ios 14 — adding speed dialing back to the widget screen

I’m not an iOS 14 booster, and probably never will be. The time I spend dealing with iOS 14 is turning me into a very loud critic of both the OS and Apple itself. I’ve already written about my run-ins with the App Store widget’s brokeness after the update. After that brokeness “magically” fixed itself, I started to focus on other aggravating changes between iOS 14 and every other iOS release before it. One of those changes was the elimination of the speed dialing/Phone Favorites view that used to be available on the widget screen. This post shows how to get that functionality back, albeit by different means.

You know the widget screen. It’s the “before” screen you get to by swiping the home screen to the right. Compared to Android, it was Apple’s limited implementation of widgets which Android, I have to admit, had nicely solved on day one of its release (or close to day one it that it didn’t matter). Apple could have had the same feature from the beginning with iPhone OS, but Steve Jobs, notorious micro-manager that he was, micro-managed what and how you could add to the screen(s) of your iPhone. I put up with Steve in my iPhone because in spite of the prettier views that Android could afford, it was the lousy Android hardware and software underneath the pretty skin that kept driving me back to iOS. The choice of mobile devices has always been a choice between the lesser of two evils. But I digress…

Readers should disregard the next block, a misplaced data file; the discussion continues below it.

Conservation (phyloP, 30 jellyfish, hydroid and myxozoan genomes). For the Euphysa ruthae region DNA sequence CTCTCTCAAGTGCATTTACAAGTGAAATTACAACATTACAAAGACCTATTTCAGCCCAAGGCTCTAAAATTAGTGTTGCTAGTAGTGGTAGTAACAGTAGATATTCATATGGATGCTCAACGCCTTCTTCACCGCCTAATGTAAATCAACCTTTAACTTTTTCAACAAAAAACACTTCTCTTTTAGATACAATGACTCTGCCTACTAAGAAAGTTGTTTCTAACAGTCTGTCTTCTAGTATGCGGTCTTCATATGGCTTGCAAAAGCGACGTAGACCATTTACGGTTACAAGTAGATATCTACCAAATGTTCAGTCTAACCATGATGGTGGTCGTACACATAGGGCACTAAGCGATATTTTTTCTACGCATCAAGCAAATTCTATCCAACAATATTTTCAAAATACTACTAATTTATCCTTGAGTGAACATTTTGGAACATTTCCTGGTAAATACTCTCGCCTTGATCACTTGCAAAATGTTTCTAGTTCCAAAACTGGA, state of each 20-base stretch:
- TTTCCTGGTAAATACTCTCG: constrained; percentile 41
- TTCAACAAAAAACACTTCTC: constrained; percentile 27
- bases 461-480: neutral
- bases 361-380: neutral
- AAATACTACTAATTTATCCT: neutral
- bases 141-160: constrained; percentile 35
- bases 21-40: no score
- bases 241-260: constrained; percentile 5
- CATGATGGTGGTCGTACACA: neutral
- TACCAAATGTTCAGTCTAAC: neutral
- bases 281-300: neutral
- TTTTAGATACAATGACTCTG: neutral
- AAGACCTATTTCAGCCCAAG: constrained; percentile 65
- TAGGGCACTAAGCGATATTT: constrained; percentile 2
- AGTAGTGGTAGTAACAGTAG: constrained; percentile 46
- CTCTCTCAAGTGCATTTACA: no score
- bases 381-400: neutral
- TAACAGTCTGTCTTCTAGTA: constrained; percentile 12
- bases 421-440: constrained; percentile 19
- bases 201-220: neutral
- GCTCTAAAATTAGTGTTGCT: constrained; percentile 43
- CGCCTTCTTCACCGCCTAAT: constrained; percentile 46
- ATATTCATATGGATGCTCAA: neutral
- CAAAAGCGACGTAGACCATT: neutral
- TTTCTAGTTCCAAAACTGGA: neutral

A feature I came to rely on with Android had no real equivalent on iOS, and that was the speed dial button. On Android, at least Android on the Samsung Galaxy S4, I could create a button on the home screen that would be linked to any given phone number. Touch that, and it would dial that number. The convoluted equivalent on iOS was the Phone app’s Favorites view. Add your favorite phone numbers, in whatever order you needed, and on the Widget screen you could install a widget view of Favorites, and it would show up to eight favorites in up to two horizontal lines, four/line. And it would display in the order your Favorites were listed. This worked just fine until iOS 14, when it just disappeared. What follows are my directions for getting that functionality back using the Shortcuts app.

Shortcuts is an Apple app and is free with iOS. It started life independently in 2014 as Workflow. After winning accolades for its cleverness and capabilities, it was purchased by Apple and renamed in 2017 to Shortcuts. I’m used Shortcuts to create eight dial shortcuts for eight different numbers. I’m not going to cover that here. What I am going to show is how, after creating all those shortcuts (a duplication of what is already in the Phone app), I inserted it into the widget screen.

Now before you say “what the heck,” this is the view with the Shortcuts’ dial pads. To get to the point where you can add Shortcuts to your widget screen, tap the ‘Edit’ button at the bottom of the screen.

Once in edit mode then tap the ‘+’ button at the top left. Lovely interface, isn’t it?